50,000 Iraqis in besieged Fallujah face starvation

Apr 10
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Starving children eating remnant of spilled food
Starving children eating remnant of spilled food

Iran Probe
Sunday, 10 April 2016

Fallujah has been under ISIL control for two years but is cut off by Iraqi forces and Shiite militias affiliated to the Iranian regime imposing a very harsh conditions on the remaining inhabitants of the city. The following report from the city is by Al Jazeera Staff:

UN urges Iraqi forces to open routes for humanitarian aid while calling on ISIL to allow civilians to leave.

As many as 50,000 Iraqis in Fallujah face starvation and death as they are unable to leave the besieged city controlled by Islamic State of Iraq and the Levant (ISIL, also known as ISIS).

Lise Grande, a senior UN official, told Al Jazeera on Thursday that humanitarian conditions "have deteriorated in the last three months" and the city 70km west of Baghdad "could be facing a catastrophe.

"We are deeply worried about the situation. There have been few medical supplies and no re-supply of food in the last two or three months," Grande said, citing sources in Iraq. 


Aid has not reached Fallujah since the government recaptured nearby Ramadi from ISIL in December, with supply routes cut off by Iraqi forces and the armed group preventing civilians from leaving.

Grande's comments followed a plea by New York-based Human Rights Watch (HRW) urging the warring parties "to make sure that aid reaches the civilian population".

The rights group said residents have reported that as many as 140 people, many elderly and children, have died over the past few months because of a lack of food and medicine.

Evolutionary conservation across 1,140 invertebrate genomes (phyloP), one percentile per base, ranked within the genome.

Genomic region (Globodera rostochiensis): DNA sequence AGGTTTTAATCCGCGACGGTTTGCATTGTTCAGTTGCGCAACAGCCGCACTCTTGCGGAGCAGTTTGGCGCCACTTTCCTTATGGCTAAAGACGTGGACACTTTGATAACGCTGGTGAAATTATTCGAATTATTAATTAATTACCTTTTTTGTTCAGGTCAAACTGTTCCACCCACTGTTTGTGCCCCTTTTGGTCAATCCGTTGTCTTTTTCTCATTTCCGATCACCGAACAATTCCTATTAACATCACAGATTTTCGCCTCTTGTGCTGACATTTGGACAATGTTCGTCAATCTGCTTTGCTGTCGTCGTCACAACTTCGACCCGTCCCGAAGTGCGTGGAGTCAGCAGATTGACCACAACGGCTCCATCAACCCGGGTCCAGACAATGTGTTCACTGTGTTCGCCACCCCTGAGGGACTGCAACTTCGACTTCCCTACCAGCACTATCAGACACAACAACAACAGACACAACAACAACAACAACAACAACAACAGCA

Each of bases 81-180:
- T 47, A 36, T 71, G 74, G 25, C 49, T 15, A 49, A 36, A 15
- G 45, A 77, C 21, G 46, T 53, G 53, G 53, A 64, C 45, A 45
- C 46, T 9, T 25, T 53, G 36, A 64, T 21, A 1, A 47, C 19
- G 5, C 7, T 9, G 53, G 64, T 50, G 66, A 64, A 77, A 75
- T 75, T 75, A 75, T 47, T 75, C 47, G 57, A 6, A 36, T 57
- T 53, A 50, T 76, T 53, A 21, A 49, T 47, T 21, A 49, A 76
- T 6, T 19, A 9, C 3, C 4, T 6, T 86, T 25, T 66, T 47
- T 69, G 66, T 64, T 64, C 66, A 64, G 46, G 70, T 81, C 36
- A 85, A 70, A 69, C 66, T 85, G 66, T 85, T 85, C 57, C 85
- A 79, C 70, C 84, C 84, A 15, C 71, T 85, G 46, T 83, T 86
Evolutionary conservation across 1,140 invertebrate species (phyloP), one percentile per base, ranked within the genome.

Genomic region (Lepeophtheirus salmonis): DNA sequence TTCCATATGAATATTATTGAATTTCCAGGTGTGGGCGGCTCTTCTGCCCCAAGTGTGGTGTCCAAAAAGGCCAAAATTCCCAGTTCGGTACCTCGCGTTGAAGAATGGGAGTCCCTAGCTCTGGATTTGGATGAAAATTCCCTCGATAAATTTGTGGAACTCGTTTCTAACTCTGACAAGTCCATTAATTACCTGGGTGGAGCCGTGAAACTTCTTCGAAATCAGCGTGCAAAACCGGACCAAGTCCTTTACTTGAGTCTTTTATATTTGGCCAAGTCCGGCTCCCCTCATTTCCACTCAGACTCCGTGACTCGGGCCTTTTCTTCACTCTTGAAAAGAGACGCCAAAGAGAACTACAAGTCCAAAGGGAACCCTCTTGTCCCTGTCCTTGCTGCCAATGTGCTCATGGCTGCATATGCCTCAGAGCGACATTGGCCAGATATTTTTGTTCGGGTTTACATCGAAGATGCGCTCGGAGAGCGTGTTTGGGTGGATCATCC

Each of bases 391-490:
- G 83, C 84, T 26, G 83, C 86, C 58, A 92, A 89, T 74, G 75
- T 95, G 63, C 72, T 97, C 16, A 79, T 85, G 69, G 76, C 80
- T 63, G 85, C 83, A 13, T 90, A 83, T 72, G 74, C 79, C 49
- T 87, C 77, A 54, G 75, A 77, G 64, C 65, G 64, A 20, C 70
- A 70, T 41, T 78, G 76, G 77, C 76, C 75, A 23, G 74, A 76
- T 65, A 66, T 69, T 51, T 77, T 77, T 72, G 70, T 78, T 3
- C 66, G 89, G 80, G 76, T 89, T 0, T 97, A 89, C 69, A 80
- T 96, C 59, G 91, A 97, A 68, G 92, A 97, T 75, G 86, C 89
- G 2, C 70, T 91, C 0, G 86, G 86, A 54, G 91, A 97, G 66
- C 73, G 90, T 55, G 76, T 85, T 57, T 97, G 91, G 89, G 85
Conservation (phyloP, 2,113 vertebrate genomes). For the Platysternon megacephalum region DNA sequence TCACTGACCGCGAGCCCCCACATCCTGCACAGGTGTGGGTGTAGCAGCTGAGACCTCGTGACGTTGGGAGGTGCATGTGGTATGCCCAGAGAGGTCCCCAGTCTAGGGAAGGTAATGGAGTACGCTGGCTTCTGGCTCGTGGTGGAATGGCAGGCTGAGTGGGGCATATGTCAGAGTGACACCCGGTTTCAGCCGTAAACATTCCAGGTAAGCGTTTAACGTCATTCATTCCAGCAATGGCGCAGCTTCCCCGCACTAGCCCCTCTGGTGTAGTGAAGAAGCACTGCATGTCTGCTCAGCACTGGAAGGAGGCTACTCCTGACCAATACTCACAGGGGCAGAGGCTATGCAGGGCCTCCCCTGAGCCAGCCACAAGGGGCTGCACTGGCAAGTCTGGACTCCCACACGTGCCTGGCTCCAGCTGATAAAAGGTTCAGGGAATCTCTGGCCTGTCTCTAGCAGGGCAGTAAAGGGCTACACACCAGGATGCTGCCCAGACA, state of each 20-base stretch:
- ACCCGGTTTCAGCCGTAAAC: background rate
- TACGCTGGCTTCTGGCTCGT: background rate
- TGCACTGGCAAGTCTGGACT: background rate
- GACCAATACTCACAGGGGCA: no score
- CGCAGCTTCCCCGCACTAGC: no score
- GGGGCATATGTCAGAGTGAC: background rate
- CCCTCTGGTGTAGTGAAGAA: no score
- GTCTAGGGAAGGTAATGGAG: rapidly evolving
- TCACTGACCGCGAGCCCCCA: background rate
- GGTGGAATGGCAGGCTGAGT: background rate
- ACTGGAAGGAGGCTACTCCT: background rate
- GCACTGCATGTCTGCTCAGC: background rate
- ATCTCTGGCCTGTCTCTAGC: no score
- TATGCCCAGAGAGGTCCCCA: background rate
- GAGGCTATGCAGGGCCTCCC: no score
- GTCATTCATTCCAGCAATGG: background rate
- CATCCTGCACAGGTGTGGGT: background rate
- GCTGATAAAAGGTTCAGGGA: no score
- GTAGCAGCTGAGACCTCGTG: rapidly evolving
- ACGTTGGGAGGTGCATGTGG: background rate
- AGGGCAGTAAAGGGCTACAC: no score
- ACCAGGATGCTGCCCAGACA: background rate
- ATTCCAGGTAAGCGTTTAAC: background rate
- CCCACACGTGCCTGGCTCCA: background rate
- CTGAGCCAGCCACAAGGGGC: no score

Several people, including one entire family, were also reportedly executed by ISIL fighters for trying to leave Fallujah. The armed group has jailed more than 100 men for protesting against the execution of family members, HRW said.

'Soup made from grass'

It is impossible to verify the information independently with limited access to Fallujah, and as ISIL prohibits the use of mobile phones and the internet.

In one recent video that Baghdad-based activists provided to HRW, an unidentifiable woman said she is from Fallujah and that her children are dying because there is no rice, no flour - not even local dates - and the hospital has run out of baby food.

Reports have surfaced of people being forced to eat bread made from ground date seeds while drinking soup made from grass, HRW said. A sack of flour was being sold for $500 in Fallujah compared with $15 in the capital, Baghdad. 

On March 24, the World Food Programme said it remained "concerned about the food security situation in besieged Fallujah, [where] many food items were unavailable in markets".

Human Rights Watch's Joe Stork said ISIL has shown "utter disregard for protecting civilians in conflict". He called on the armed group to allow civilians to leave, while also urging government forces to open routes for humanitarian aid.

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Last modified on Sunday, 10 April 2016 06:23

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